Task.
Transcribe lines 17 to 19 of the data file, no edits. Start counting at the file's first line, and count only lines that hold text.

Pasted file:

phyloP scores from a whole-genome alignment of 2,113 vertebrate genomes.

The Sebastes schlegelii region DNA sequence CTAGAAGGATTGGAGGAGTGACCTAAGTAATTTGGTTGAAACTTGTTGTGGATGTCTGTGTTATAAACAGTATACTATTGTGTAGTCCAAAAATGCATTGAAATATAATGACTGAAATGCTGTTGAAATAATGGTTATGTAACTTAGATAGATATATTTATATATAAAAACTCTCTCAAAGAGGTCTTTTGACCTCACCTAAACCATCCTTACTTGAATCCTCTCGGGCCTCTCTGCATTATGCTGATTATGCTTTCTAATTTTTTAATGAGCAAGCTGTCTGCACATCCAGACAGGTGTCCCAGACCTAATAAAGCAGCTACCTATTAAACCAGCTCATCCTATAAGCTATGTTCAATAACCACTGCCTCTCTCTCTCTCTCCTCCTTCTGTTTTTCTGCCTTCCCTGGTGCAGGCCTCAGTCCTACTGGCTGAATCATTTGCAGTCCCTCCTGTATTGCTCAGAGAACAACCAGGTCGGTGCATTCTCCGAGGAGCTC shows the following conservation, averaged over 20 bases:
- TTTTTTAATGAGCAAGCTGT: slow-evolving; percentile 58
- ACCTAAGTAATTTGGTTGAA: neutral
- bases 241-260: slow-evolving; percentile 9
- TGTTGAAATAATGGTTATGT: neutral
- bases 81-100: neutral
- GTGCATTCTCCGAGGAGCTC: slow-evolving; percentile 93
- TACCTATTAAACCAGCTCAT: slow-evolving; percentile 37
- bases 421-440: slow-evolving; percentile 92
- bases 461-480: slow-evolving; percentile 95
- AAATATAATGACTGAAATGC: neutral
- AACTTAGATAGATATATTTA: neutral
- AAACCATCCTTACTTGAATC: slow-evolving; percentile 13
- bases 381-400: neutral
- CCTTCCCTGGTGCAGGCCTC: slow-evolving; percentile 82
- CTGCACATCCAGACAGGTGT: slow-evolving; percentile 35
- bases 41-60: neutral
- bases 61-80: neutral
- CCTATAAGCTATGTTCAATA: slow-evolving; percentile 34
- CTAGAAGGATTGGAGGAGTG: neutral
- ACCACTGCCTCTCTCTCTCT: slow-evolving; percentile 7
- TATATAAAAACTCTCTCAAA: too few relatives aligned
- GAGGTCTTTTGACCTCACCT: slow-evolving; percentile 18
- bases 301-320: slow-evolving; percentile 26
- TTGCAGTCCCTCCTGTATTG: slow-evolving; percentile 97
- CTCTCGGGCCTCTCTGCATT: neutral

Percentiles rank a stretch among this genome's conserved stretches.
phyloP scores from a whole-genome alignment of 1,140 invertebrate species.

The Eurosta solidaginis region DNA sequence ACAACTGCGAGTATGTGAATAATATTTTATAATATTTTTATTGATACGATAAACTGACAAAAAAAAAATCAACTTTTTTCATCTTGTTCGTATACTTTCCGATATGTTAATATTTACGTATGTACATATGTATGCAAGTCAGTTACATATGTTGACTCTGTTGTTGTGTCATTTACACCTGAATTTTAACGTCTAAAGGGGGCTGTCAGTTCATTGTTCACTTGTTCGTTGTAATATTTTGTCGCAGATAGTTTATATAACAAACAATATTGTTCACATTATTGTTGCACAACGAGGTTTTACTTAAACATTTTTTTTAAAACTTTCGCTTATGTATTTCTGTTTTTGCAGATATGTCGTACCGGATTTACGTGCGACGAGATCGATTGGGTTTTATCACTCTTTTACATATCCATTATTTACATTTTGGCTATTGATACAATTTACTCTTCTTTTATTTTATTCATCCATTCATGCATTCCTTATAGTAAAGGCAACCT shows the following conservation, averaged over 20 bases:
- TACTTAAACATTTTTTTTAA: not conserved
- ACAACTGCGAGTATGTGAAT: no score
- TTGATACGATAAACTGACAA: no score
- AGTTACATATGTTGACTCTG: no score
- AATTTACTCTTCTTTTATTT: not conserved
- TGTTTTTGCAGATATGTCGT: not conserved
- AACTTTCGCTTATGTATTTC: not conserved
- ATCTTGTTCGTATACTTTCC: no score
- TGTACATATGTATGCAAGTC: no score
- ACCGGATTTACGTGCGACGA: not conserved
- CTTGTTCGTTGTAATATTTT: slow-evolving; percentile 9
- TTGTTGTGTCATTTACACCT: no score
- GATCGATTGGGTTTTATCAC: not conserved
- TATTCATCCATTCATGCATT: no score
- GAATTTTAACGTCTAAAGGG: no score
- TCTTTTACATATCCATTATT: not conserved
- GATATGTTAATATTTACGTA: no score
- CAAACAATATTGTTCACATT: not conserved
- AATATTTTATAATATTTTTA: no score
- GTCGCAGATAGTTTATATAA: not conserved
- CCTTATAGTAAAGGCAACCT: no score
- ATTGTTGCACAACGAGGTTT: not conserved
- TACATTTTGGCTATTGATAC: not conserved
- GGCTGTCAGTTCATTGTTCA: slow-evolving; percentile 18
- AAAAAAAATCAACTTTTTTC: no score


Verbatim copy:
- CTGCACATCCAGACAGGTGT: slow-evolving; percentile 35
- bases 41-60: neutral
- bases 61-80: neutral